“Work expands to fill the time available for its completion.”

Source: C. Northcote Parkinson

If you allow two weeks for a two-hour task, then the task may expand – in complexity – more than is needed.

If you direct an individual to do a task, on what basis are you calculating the deadline?

Are you giving two weeks, because you think the work volume and complexity will fill that timeframe? Or is your calculation arbitrary? Are you allowing additional time as a buffer for the individual’s competing priorities?

One suggestion is that instead of saying ‘can you do this by next week’ – which an individual may, as is human nature, complicate and expand, to use the full week – to instead say, ‘can you spend maximum one hour on this task, sometime in the next week’.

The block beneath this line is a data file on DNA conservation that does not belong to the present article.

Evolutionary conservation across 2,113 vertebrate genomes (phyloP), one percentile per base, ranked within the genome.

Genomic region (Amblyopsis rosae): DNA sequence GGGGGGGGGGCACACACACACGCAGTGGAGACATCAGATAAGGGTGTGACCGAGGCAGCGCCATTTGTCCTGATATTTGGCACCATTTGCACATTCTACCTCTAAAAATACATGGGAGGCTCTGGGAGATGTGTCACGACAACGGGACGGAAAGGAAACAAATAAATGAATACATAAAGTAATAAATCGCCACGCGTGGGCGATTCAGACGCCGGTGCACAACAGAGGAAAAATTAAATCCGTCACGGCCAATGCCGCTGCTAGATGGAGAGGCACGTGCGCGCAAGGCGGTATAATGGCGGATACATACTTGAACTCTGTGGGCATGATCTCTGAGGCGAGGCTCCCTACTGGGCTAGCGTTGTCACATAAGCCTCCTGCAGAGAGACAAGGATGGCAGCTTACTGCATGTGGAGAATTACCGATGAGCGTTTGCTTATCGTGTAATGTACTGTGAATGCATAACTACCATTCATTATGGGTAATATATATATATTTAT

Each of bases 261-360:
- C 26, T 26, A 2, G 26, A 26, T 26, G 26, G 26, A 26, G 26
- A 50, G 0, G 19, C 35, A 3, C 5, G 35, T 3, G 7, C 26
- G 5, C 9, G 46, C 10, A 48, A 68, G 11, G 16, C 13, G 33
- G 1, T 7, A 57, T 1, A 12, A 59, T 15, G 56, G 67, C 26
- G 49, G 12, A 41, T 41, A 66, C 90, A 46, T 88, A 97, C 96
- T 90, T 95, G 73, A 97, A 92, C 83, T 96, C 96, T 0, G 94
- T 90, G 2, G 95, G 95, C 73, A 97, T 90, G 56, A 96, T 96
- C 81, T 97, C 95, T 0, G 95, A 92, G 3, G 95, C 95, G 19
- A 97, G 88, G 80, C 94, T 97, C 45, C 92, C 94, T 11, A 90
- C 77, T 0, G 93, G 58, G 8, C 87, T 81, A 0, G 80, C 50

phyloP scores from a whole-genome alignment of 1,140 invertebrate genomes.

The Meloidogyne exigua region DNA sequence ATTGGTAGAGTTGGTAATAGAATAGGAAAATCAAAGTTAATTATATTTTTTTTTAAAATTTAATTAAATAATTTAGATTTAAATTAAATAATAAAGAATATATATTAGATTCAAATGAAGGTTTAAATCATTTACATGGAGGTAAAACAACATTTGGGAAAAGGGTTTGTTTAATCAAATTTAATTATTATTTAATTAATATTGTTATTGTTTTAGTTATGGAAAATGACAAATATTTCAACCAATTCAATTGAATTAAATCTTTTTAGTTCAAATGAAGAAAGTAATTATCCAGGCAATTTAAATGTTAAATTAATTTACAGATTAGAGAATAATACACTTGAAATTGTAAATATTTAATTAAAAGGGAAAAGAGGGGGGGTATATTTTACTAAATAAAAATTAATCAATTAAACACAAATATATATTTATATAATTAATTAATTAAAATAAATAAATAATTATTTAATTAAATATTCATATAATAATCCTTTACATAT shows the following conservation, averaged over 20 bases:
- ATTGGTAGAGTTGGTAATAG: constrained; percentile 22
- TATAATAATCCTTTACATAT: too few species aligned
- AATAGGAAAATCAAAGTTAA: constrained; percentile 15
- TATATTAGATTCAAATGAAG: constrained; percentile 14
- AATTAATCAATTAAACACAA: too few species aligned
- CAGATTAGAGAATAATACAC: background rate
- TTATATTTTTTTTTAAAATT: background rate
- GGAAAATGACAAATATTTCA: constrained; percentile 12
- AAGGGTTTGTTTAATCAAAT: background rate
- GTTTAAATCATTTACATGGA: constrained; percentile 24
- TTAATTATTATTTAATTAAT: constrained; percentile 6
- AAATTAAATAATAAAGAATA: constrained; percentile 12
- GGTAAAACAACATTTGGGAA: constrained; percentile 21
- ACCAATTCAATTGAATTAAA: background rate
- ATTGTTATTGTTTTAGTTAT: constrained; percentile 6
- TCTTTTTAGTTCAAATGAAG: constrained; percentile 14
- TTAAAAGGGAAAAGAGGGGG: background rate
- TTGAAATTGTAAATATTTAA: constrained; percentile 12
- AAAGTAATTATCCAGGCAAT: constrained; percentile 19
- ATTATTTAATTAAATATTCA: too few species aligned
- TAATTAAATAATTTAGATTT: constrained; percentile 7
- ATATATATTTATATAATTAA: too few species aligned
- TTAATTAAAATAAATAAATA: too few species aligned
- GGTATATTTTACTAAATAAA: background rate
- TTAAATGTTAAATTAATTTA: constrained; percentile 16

This indicates the time that is expected to be spent on the task, while also acknowlegding an individual has competing priorities and tasks to complete.

This way of directing individuals is also consistent with the goal of being ‘sharp and clear with your instructions’.

There are some undeveloped concepts and useful responses here – for further thought.